On poor soil, it’s worth giving almost all spring-flowering bulbs a potash feed in the early spring. This helps feed the bulbs and will encourage them to stick around and flower on and on for years. We use comfrey pellets, rich in natural potash.
Alliums are usually grown for their ornamental heads which look good after they have gone to seed. If you want to minimise seedlings, you can remove the heads before the seeds ripen.
All bulbs do best if you minimize the number of leaves you cut when you pick the flowers.
As with all bulbs, it is best to leave the foliage to die back naturally so that the bulbs store as much energy as possible for the following year. However, in the case of alliums, if the foliage is really tatty and brown when they are in flower, there is no harm in removing it.
If planted deeply enough, in full sun (so they don’t stretch toward the light), and in a sheltered position (so they don’t blow over in the wind), even the very tallest alliums won’t need staking, as their strong stems can support them.
Over a few years, allium bulbs can clump up by producing offsets, and a drift of alliums can become congested. When this happens, thin them out. When they have finished flowering, lift and divide them. Replant bulbs elsewhere in the garden, or share with a friend.
As well as lifting and dividing alliums, you can propagate the plant by seed – wait until the seedhead is dry and collect the seed to sow immediately or store and sow the following spring. Hybrids won’t be true to the parent plant and it can take several years to reach flowering size.
Alliums are hardy so don’t need any special winter care. If you've grown them in containers, you can move the pots to a sheltered spot to stop the compost becoming waterlogged.
- Early alliums, such as ‘Purple Sensation’, flower in May.
- Enjoy a spectacular show of allium flowers.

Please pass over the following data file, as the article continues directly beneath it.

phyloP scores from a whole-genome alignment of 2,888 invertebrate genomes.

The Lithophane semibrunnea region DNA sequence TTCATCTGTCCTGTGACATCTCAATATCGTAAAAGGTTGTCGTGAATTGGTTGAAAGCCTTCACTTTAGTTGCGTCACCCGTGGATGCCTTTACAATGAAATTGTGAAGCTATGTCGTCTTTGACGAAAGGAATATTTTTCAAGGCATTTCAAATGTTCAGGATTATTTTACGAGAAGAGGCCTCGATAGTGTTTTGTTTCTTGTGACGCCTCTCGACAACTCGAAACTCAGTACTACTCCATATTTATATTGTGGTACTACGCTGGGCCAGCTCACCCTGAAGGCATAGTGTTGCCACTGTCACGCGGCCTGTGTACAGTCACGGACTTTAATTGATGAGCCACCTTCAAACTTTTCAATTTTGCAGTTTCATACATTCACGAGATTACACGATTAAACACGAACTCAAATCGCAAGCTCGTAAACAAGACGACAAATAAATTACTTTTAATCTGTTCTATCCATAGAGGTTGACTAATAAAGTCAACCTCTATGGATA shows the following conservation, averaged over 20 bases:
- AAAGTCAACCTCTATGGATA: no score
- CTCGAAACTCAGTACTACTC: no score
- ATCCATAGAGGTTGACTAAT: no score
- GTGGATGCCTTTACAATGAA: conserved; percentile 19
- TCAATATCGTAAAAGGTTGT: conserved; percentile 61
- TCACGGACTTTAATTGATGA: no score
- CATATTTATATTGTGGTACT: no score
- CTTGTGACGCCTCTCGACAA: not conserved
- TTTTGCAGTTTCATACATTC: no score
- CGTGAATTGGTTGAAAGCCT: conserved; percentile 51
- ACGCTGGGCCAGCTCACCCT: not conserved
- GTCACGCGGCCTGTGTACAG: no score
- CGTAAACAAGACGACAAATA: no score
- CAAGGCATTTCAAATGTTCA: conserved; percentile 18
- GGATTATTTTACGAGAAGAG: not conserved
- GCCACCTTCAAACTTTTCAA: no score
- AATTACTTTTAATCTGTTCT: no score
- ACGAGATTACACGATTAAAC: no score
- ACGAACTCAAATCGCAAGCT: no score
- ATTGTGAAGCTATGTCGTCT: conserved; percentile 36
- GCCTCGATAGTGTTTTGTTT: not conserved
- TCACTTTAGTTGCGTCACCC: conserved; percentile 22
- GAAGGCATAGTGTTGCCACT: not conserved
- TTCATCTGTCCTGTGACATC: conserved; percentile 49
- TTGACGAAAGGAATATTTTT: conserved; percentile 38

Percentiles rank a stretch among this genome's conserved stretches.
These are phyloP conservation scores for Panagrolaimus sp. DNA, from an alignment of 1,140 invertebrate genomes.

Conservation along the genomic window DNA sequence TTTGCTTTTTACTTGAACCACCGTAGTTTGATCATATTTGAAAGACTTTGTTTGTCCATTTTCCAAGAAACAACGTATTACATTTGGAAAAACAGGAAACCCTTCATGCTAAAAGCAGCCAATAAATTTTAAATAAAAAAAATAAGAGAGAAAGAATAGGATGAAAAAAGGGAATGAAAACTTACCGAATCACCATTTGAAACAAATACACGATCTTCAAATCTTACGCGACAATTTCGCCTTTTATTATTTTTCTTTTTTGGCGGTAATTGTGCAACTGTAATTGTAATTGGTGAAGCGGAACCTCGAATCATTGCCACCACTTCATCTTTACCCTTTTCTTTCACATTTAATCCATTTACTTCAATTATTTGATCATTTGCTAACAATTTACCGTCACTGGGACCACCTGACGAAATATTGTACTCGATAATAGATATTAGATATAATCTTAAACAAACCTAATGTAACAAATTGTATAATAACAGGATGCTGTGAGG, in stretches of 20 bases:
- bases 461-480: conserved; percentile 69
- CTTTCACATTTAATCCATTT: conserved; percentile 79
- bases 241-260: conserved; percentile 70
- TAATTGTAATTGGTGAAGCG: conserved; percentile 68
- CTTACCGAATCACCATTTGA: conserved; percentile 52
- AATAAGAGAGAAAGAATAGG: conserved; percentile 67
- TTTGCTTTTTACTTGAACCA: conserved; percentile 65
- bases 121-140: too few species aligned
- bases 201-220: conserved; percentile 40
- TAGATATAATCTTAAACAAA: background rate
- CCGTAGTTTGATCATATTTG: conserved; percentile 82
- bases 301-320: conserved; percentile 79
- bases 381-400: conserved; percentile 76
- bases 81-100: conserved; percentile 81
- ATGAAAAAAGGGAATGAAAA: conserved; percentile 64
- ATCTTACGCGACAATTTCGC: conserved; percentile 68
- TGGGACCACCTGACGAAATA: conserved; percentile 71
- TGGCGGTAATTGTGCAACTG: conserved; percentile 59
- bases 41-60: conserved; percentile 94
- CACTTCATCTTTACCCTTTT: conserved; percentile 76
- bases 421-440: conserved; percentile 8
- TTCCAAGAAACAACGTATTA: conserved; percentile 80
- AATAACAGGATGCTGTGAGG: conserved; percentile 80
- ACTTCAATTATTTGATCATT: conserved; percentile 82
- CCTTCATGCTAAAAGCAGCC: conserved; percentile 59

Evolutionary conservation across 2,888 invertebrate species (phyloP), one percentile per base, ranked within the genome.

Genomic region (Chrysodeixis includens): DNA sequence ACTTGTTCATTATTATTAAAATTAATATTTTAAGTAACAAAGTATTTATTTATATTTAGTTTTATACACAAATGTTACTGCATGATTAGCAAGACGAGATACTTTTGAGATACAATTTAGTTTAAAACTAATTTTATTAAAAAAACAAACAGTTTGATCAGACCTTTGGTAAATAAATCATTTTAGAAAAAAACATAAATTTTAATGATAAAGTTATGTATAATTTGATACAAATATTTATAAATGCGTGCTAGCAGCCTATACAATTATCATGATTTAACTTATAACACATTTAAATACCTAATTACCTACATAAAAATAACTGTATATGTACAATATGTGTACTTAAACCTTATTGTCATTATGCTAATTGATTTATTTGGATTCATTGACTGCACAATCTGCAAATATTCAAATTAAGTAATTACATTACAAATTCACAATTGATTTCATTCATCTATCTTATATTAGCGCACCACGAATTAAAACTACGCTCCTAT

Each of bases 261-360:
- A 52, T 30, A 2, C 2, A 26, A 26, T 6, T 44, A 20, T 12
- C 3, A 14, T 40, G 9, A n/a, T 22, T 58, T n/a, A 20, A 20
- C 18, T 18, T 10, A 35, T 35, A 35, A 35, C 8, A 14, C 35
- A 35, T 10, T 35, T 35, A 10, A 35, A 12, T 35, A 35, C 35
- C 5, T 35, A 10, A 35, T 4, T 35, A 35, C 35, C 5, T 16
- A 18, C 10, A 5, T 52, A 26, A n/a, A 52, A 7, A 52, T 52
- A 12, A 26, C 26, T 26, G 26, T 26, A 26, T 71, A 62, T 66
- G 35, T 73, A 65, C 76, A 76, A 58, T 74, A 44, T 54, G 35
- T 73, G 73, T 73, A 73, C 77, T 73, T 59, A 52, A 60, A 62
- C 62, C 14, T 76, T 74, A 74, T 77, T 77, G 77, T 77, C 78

- Water during a dry spell, paying particular attention to alliums in pots.
- Plant your allium bulbs in garden borders and in containers.
- If the weather is very cold and wet, bring pots undercover or to a sheltered spot.
pests, diseases & common issues
Ornamental alliums are usually relatively problem free in the garden but can sometimes be affected by the diseases common to edible alliums like onions and garlic. Onion fly, allium white rot and downy mildew are all common issues for edible alliums that can sometimes affect the ornamental varieties. To help prevent this, avoid planting ornamental alliums where edible alliums have been planted before.
The maggots of the onion fly (which looks like a small grey house fly) do the most damage, eating the roots of plants in the onion family. If this is happening, the plant may fail altogether, or you might notice yellowing leaves.
The bulbs should be dug up – if you see any maggots or larvae, dispose of the bulbs straight away.
allium white rot
This is a fungal disease that impacts the bulb and more commonly affects onions, garlic and leeks. The bulb will show signs of furry white growth and leaves might yellow and wilt. Bulbs should be disposed of – avoid planting any alliums in the affected area in the future as the fungus can survive in the soil for years.
Damp, wet weather can lead to downy mildew on alliums. You’ll see this show up as yellow, brown or pale green patches on the leaf surface and mouldy growth on the underside. Leaves may wilt and die.
Avoid congested clumps of alliums by lifting and dividing every few years to ensure good air circulation. Don’t overwater or allow soil or compost to become waterlogged. Pick off and dispose of any affected leaves.
allium leaf miner